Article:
Friday, August 26, 2005
Why don't Bibles come with warning labels?
I'm trying to catch up on reading from past classes here before the new semester starts.

This is from Recovering Theological Hermeneutics by Jens Zimmermann:
Perhaps Spener's most serious challenge to the Christian reader is his insistence that those who do not plan to implement scriptural teaching should not even bother to open the text. The demand of the text is always for one to enter into its world, adjust one's own view to the text, and then apply the textual insight to everyday living. The reader's progressive understanding of the text is thus inseparably tied to practical application. According to Spener, God will not grant new insights to those who do not practice what they already know to be true. Those who do not implement their knowledge are not serious about sanctification, says Spener. They want merely to tickle the old Adam; they pray and search the scriptures all they want, but God will grant insight and growth only to serious readers. Those who obediently practice God's will are also those who will soon see the fruits of their application and will thus be encouraged to approach the text again with increased trust and eagerness (122).

posted by Peter at 10:06 PM
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Thursday, August 25, 2005
To the Mr. or Ms. Anonymous who placed the $100 bill in my mailbox today, thank you very much and may God richly bless you as well.

posted by Peter at 11:00 PM
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The Invader
More wisdom from Mr. Quaker:
Religion is not our concern; it is God's concern. The sooner we stop thing we are the energetic operators of religion and discover that God is at work, as the Aggressor, the Invader, the Initiator, so much the sooner do we discover that our task is to call men to be still and know, listen, hearken in quiet invitation to the subtle promptings of the Divine. Our task is to encourage others first to let go, to cease striving, to give over this fevered effort of the self-sufficient religionist trying to please an external deity. Count on God knocking on the doors of time. God is the Seeker, and not we alone (72).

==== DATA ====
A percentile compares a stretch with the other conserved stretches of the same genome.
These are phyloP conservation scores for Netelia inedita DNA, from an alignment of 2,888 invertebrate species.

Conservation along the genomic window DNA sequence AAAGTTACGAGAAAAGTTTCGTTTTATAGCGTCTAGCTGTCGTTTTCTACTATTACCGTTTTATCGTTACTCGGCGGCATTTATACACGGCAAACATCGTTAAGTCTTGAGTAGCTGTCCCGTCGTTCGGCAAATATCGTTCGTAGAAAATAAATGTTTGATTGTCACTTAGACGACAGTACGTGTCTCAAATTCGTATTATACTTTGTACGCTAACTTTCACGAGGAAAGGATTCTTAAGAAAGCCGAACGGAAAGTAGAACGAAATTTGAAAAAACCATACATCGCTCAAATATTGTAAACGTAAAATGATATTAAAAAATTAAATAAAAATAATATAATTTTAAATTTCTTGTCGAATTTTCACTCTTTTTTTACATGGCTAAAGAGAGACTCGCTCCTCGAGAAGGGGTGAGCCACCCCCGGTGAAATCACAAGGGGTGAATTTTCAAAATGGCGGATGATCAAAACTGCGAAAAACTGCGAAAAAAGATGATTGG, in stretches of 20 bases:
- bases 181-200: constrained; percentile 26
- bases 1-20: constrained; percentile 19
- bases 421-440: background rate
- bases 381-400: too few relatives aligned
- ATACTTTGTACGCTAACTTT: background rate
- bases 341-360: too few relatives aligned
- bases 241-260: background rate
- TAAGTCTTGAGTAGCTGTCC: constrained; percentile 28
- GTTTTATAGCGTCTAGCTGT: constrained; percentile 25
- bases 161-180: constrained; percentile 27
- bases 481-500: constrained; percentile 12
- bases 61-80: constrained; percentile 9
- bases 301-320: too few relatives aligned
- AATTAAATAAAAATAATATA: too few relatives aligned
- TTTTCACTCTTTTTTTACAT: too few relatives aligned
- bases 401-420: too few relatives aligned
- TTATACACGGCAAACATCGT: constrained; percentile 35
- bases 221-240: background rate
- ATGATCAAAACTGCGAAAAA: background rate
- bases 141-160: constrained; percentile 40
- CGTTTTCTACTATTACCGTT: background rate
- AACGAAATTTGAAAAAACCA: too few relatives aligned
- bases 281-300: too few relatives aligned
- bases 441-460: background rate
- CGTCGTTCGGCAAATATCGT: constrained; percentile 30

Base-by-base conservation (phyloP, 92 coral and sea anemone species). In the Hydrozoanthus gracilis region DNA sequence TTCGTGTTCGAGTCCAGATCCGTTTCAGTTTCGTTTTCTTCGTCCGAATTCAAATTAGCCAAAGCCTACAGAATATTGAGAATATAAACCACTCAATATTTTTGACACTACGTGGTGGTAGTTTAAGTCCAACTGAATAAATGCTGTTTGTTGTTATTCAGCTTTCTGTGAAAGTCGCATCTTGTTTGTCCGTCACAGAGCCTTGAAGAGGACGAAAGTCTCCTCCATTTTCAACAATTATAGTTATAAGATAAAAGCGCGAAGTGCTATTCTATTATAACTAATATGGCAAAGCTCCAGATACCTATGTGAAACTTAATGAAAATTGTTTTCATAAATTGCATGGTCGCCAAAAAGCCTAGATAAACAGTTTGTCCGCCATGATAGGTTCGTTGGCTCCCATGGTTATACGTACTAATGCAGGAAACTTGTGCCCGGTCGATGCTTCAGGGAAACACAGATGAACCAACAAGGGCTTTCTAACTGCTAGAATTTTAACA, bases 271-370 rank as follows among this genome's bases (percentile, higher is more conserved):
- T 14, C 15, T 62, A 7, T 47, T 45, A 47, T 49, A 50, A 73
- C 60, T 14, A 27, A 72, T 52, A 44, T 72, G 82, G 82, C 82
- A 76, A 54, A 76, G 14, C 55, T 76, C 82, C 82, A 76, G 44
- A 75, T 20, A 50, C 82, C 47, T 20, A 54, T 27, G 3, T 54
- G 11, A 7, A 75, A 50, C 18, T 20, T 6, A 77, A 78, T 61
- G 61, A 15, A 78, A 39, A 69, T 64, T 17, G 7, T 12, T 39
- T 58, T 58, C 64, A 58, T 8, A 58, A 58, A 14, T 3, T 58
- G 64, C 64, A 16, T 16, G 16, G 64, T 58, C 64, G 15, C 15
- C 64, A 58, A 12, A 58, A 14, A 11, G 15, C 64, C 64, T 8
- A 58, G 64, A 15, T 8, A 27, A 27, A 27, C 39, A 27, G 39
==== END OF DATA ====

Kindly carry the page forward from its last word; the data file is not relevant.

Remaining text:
posted by Peter at 1:48 AM
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Wednesday, August 24, 2005
Today, as part of our training, we chatted with JD, the campus chaplain. As a get-to-know-you question, JD asked what song we might include on the soundtrack of our lives. This was easy.

Several months ago, Sarah, my sister, implored me to put together a CD of my life soundtrack. I made two. So I've tried to trim it down to one, but it just ain't getting there. I've cut it down to 20 essential songs to my life story. And for this excersice it doesn't have to fit within 80 minutes.

1. "Nature Boy" by Nat King Cole
The greatest thing you'll ever learn is just to love and be loved in return.

2. "Like I Was" by The Prayer Chain
Still I'm standing here like I was before.

3. "Zero" by Smashing Pumpkins
Intoxicated with the madness, I'm in love with my sadness.

4. "Magazine" by Pedro the Lion
Oh, look you earned your wings. Are you an angel or a vulture?

5. "And" by Waterdeep
I start looking for just one connecting force, someone to assure that we didn't lose the war today, that the battle's General is still riding on his horse.

6. "Still Fighting It" by Ben Folds
And you're so much like me... I'm sorry

7. "Pitseleh" by Elliott Smith
The first time I saw you I knew it would never last / I'm not half what I wish I was / I'm so angry / I don't think it will ever pass.

8. "Nothingman" by Pearl Jam
She once believed in every story he had to tell / One day she stiffened, took the other side / Empty stares from each corner of a shared prison cell / One just escapes, one's left inside the well.

9. "Nothing Better" by Postal Service
I've made charts and graphs that should finally make it clear / I've prepared a lecture on why I have to leave.

10. "Smoke" by Ben Folds Five
Leaf by leaf, page by page / Throw this book away / All the sadness, all the rage / Throw this book away

11. "Hallelujah" by Jeff Buckley
But remember when I moved in you / And the holy dove was moving, too / And every breath we drew was Hallelujah.

12. "Hold Me Jesus" by Rich Mullins
I'd rather fight you for something I don't really want / Than to take what you give that I need.

13. "Secret of the Easy Yoke" by Pedro the Lion
Could someone please tell me the story of sinners ransomed from the fall?